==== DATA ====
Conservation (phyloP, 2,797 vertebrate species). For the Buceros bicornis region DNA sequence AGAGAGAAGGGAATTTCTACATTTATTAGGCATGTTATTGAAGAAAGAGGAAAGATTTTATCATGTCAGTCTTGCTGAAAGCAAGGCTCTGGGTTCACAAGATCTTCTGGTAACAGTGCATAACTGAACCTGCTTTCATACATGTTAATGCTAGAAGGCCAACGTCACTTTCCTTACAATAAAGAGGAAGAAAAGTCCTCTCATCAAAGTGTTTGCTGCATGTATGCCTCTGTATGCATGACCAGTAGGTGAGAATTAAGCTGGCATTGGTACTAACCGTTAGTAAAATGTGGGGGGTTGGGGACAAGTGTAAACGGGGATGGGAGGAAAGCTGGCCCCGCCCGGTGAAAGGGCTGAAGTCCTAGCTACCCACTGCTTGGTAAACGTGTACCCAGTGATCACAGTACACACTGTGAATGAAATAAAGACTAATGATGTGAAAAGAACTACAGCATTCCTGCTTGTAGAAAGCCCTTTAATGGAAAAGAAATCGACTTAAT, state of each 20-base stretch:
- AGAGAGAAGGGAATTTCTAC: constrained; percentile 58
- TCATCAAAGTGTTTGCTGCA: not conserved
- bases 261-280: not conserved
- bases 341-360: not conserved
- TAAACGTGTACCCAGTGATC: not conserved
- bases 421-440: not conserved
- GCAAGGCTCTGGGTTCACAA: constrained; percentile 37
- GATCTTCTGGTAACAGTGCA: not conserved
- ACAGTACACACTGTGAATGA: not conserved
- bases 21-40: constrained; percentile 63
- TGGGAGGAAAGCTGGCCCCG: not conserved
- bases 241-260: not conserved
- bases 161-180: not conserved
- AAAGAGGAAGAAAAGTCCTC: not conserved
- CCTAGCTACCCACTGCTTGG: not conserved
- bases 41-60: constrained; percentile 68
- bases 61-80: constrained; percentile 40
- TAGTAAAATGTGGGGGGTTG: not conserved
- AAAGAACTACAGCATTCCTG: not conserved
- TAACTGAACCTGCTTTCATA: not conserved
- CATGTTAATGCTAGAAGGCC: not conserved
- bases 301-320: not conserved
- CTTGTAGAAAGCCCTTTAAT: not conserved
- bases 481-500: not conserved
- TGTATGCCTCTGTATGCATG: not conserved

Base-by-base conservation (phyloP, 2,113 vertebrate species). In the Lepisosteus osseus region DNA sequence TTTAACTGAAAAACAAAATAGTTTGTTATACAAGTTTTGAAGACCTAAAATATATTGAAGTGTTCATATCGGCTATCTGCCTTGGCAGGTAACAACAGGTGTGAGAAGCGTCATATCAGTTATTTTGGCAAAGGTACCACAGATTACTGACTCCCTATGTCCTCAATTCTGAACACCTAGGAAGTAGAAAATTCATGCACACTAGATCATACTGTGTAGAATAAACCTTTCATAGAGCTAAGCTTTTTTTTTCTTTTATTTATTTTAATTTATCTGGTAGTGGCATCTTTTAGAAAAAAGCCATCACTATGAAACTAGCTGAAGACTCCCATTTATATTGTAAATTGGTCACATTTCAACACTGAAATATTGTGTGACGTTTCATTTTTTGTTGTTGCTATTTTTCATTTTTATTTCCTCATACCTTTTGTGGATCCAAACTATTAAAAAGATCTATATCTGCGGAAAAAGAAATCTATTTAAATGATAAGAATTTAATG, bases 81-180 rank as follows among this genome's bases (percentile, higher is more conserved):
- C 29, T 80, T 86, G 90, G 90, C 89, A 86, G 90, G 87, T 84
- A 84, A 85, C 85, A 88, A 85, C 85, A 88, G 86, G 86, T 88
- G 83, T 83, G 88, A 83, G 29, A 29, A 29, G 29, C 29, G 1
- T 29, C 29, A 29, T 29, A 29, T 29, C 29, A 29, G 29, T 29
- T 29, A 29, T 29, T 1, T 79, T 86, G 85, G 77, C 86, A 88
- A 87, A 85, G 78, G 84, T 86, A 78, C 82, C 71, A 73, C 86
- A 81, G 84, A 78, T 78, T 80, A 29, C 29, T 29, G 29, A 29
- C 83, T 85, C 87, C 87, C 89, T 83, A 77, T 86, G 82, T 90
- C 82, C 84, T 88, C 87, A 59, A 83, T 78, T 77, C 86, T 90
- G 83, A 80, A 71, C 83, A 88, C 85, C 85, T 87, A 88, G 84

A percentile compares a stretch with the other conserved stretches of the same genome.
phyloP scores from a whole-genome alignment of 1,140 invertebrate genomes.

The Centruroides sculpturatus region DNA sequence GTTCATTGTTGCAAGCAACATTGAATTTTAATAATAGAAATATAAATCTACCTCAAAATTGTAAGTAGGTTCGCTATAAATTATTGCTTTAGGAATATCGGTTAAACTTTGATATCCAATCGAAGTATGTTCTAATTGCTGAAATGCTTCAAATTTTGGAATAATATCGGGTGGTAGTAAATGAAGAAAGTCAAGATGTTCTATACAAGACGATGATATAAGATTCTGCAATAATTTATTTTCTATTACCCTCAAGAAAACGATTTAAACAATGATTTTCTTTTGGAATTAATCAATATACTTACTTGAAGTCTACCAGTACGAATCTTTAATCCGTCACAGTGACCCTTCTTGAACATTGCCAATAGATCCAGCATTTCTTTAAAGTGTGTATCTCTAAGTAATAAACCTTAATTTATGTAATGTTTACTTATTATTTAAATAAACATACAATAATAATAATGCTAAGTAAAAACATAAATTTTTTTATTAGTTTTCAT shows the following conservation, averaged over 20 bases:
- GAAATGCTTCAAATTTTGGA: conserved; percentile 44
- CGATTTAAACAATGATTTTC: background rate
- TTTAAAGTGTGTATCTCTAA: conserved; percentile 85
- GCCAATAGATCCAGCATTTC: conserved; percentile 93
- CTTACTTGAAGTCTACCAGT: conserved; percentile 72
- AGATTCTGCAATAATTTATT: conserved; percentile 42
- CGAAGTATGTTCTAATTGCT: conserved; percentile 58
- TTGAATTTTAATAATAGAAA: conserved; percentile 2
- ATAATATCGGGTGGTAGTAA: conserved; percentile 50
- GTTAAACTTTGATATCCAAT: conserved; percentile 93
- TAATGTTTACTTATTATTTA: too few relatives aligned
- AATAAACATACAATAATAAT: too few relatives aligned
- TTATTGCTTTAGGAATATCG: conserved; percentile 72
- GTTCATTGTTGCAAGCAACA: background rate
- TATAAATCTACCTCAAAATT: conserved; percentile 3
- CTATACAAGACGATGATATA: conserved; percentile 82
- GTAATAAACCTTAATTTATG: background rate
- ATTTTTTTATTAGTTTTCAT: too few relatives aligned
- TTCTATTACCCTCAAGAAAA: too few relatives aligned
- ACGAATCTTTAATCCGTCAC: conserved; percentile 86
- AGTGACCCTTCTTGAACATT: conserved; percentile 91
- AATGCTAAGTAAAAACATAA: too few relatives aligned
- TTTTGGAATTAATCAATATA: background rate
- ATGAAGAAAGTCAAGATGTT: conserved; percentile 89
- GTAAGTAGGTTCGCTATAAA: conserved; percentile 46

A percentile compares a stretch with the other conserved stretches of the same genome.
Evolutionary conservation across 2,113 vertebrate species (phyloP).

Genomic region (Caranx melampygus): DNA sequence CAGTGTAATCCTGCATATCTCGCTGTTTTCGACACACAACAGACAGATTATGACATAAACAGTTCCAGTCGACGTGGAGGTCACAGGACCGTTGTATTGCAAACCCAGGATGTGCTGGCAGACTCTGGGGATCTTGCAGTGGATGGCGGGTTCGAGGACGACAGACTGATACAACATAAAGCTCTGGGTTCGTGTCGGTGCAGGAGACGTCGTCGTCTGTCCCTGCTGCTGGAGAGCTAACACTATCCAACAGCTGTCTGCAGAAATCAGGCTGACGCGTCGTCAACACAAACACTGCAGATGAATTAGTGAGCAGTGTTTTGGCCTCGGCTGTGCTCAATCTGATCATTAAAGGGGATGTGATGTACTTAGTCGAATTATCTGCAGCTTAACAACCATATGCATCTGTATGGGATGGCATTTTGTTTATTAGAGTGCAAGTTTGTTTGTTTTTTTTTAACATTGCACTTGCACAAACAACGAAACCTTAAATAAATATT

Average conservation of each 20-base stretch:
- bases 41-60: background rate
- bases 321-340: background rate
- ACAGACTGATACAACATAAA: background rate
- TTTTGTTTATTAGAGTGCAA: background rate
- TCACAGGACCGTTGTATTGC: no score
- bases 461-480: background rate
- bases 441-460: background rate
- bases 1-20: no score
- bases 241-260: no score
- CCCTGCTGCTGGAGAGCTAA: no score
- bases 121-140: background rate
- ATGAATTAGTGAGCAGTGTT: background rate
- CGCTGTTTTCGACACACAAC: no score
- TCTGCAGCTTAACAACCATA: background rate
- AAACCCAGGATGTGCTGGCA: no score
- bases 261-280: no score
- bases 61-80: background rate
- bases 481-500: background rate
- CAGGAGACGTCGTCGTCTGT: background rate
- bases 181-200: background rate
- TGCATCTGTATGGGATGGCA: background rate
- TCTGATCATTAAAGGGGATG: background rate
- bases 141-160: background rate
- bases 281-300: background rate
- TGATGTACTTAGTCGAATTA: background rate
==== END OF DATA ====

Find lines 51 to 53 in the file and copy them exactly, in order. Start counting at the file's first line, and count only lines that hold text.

- TAATGTTTACTTATTATTTA: too few relatives aligned
- AATAAACATACAATAATAAT: too few relatives aligned
- TTATTGCTTTAGGAATATCG: conserved; percentile 72